[Top] [All Lists]

Re: [OM] IMG: The Red Carpet

Subject: Re: [OM] IMG: The Red Carpet
From: Mike Gordon via olympus <olympus@xxxxxxxxxxxxxxxxx>
Date: Sat, 31 Oct 2015 16:15:24 -0400
Cc: usher99@xxxxxxx
Standing Pat Moose  writes with enumerating CN agreeing:

<<<Over the last month, we've tromped through woods with increasingly deep 
carpets of fallen leaves. Our sample is in the millions, but our sampling 
woefully casual. I'm sticking with 50/50. ;-)

Jeez, this is a tough crowd.  On my run this AM I tried to experiment a bit.  
Those Sugar Maple leaves with long stems with stem/max leaf length ratio of 
about 1 that were flat or curled up (neg camber?) did not tumble but fluttered 
down quite consistently landing face side up most times.  As already posted it 
would take counting over 400 leaves (cleared fixed  area under tree in dead 
calm conditions) to even show a likely 
vastly overstated 55/45 distribution is different from 50/50 and many many more 
to show any significant difference in a smaller preponderance of face side-up.  
One must this resort to experiment/induction.

I chose a representative long stem variant (perhaps 25% of the leaves) and 
stood on my chair (after made coffee this AM) and dropped it 20 times.  Landed 
upright 18/20.  Q.E.D.?


stem/max length was 11.7/11.5 cm

My conjecture is that Sugar Maple leaves are not equivalent to tossing a fair 
coin.  So can one model how they flutter down?  Yikes,  is that complex.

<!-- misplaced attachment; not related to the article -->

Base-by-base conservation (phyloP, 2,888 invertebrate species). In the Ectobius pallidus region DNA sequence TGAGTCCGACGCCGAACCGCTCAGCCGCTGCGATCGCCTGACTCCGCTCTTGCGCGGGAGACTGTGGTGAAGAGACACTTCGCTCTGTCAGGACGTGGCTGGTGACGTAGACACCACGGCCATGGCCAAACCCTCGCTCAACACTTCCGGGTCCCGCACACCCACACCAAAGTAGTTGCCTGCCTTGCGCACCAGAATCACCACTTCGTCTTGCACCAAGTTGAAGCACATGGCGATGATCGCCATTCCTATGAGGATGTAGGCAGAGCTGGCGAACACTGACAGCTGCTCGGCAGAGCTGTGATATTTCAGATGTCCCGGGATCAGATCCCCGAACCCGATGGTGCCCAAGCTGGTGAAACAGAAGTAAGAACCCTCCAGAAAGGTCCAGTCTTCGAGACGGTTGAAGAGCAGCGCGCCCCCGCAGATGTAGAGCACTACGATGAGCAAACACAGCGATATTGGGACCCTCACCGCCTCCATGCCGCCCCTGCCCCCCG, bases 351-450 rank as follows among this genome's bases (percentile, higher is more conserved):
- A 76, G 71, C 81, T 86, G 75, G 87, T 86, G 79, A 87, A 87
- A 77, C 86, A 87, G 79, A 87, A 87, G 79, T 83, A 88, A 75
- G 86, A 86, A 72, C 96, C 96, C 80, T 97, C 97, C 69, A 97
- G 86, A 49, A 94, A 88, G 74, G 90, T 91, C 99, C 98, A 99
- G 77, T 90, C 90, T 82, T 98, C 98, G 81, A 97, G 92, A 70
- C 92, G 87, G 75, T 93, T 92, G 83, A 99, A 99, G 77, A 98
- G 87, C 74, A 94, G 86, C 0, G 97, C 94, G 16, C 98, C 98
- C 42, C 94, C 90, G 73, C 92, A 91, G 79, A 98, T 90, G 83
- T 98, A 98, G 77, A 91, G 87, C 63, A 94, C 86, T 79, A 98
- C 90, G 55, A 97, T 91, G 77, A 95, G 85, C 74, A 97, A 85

Physicists have pondered that and even the more simple case of paper fluttering 
to the ground for many moons.  It appears the ultra great Scottish 
physicist/mathematician James Clark Maxwell was one of the first to describe 
this. (BTW he was the first to come up with a method to produce durable color 
photographs. )  Looking at his paper from Trinity College in 1854,  it is 
surprising that it is all qualitative.  Some of the aerodynamic principles had 
not yet been described and there was as yet no means to compute even a 2 
dimensional solution to the Navier-Stokes equations--requires a good PC.  
Others have hoped to model a leaf falling, but that requires a 3D solution to 
the Navier-Stokes equations and that appears to be beyond what is currently 
possible, as best I can tell. 

So, no, I do not concede this point one bit.  The lesson may be that is is best 
to never relinquish access to one's inner 5-year old as good science can 
result.  Marnie assures me I have no worries in that
department especially after she witnessed my leaf experiment. 

I am told that I need to report to the front yard "lab" tomorrow to gather up 
errant experimental subjects---see below.


No, not quite 50-50, Mike
Options: http://lists.thomasclausen.net/mailman/listinfo/olympus
Archives: http://lists.thomasclausen.net/mailman/private/olympus/
Themed Olympus Photo Exhibition: http://www.tope.nl/

<Prev in Thread] Current Thread [Next in Thread>
Sponsored by Tako
Impressum | Datenschutz